Statistics show that 26.2% of the adult population, and 13.1 % of children ages 8-15 have a diagnosable mental disorder. Clearly, mental illness is a huge issue in the U.S., and living with someone who has mental illness can wreak havoc on a relationship.
What should you do when you are married to someone who obviously needs help, yet refuses to 1) acknowledge they have a problem and 2) get the assistance they desperately need?
First, approach your partner in a calm and caring way. Let her know that you understand she is going through a tough time, and you are there to help, as well as give unconditional support. Offer to help research therapists or psychiatrists, and even go with her to the first appointment or two.
Assess the situation. If you feel your partner is in immediate danger or hurting herself or someone else, call 911 or take her to the nearest emergency room.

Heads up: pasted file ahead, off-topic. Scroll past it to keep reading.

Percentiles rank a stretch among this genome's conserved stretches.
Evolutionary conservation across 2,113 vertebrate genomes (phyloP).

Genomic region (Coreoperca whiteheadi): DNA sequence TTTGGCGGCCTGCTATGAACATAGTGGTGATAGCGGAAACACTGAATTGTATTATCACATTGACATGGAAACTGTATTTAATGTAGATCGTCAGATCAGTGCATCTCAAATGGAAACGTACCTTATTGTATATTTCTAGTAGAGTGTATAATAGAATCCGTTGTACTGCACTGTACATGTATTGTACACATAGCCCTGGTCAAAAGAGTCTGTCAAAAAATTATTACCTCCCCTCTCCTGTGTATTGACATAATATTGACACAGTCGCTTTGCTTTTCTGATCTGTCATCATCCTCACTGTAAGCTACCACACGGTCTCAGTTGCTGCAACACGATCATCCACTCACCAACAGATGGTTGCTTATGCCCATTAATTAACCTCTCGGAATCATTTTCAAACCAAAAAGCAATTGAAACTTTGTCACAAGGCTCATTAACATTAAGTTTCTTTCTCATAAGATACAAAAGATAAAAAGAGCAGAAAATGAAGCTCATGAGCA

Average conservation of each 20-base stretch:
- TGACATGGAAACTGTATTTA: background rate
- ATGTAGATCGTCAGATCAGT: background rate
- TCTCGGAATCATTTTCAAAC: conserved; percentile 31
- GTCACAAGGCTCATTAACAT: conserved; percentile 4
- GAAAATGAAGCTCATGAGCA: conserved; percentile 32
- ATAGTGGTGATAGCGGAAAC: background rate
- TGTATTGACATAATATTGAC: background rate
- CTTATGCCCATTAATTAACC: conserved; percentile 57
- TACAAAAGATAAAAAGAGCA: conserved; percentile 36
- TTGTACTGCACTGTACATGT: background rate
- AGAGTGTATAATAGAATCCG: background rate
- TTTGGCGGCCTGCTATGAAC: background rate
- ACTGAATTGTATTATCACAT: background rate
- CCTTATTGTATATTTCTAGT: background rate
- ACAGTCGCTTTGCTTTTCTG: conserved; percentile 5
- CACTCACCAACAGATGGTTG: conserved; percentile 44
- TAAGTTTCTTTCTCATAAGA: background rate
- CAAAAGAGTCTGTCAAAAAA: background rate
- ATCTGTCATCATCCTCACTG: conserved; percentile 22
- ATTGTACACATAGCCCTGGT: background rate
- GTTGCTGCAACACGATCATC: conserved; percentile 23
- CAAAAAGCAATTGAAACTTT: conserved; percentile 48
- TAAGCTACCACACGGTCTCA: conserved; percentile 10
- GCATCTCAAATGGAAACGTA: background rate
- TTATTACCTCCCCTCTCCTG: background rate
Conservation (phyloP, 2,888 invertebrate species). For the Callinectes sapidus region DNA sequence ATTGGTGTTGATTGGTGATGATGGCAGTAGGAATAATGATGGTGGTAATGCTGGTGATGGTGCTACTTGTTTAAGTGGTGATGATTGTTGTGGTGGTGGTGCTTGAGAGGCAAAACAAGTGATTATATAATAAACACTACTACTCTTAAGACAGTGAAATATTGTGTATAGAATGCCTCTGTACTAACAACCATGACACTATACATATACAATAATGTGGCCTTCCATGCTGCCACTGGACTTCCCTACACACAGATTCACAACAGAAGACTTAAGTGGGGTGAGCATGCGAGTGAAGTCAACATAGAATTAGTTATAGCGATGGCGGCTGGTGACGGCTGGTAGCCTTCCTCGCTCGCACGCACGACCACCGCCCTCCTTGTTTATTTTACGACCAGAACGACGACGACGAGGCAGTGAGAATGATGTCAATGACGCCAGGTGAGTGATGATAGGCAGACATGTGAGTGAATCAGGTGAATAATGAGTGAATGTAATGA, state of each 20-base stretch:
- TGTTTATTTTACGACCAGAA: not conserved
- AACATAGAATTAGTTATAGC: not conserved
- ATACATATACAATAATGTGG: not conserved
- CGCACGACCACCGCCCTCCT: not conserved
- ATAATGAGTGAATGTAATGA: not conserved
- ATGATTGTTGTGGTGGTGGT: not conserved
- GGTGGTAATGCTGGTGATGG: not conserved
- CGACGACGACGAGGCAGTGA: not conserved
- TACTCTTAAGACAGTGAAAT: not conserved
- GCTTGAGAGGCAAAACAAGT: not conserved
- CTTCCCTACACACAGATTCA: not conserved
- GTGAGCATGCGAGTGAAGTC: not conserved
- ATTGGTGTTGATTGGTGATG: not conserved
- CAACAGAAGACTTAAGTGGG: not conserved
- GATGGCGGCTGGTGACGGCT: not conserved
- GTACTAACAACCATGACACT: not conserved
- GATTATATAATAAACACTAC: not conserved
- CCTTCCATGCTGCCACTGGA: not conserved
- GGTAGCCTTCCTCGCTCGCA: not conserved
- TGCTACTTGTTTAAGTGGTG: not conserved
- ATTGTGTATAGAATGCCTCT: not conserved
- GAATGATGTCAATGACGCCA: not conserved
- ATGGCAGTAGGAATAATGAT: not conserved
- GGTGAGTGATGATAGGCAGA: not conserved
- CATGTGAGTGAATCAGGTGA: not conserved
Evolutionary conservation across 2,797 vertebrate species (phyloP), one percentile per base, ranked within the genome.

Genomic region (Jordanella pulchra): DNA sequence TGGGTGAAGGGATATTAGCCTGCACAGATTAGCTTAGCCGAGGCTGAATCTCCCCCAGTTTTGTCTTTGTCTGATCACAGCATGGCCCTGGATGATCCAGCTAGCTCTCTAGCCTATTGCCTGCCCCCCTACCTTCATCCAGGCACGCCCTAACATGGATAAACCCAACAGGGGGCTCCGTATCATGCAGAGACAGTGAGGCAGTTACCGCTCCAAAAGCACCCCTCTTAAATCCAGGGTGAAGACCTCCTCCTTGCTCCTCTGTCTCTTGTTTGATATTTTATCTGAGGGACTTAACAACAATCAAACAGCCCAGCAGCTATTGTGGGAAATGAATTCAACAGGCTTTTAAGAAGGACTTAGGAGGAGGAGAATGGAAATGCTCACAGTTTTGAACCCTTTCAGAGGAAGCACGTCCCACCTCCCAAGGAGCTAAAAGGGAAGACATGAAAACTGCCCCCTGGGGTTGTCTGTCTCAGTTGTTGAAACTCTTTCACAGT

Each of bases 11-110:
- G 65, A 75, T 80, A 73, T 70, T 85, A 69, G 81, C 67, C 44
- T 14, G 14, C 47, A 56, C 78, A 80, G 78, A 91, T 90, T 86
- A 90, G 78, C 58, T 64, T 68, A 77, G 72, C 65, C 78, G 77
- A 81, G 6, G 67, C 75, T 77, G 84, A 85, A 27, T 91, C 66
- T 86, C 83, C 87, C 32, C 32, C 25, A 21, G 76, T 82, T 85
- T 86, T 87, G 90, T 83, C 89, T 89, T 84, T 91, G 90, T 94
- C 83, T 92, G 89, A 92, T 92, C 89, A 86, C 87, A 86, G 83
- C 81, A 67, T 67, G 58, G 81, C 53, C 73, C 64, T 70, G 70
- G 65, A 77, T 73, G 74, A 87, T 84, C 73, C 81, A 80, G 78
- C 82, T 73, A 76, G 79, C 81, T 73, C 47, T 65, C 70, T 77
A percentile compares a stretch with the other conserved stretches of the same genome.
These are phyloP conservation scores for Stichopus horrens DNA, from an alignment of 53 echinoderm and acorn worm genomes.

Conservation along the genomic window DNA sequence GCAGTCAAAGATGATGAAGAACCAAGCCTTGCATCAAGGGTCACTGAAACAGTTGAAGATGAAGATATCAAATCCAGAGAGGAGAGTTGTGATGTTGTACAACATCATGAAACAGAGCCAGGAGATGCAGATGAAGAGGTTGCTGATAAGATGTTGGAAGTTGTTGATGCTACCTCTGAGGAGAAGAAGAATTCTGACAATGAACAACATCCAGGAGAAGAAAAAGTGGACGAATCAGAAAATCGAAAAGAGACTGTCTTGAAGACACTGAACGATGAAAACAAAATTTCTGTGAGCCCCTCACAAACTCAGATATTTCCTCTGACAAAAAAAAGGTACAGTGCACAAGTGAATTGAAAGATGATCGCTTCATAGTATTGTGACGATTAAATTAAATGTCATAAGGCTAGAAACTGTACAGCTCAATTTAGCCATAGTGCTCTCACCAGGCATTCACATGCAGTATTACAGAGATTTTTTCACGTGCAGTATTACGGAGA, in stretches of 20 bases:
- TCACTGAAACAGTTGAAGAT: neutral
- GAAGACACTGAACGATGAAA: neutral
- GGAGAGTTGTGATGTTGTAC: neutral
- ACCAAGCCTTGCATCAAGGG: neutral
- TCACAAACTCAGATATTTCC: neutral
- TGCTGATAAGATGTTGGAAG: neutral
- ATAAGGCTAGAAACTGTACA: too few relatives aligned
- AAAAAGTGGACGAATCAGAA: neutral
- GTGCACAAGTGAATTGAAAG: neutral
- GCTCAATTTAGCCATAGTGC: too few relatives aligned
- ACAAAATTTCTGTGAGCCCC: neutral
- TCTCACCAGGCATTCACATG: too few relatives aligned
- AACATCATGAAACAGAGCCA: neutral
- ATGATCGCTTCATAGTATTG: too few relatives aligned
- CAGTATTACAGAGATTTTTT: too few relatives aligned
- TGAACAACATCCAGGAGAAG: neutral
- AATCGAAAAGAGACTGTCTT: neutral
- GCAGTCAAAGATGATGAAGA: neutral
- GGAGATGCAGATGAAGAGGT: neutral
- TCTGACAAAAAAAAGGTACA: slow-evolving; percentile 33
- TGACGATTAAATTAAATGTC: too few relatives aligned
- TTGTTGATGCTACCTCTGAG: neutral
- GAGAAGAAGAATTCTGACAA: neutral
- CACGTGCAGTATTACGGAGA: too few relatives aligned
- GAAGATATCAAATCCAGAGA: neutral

Make sure you don’t judge her. Regardless of the type of illness she is experiencing, your partner is probably feeling some sense of shame and embarrassment, and is likely very sensitive to criticism – real or perceived. It may take several conversations before she agrees to get help, but be patient.
Don’t try to “fix” her. Leave that up to the professionals. Your partner will appreciate a supportive ear to listen to her and a gentle hand to hold hers.
The most important thing you can do for your spouse is encourage and support her. Once she agrees to professional assistance, don’t stop supporting her — let her know that you will always be by her side.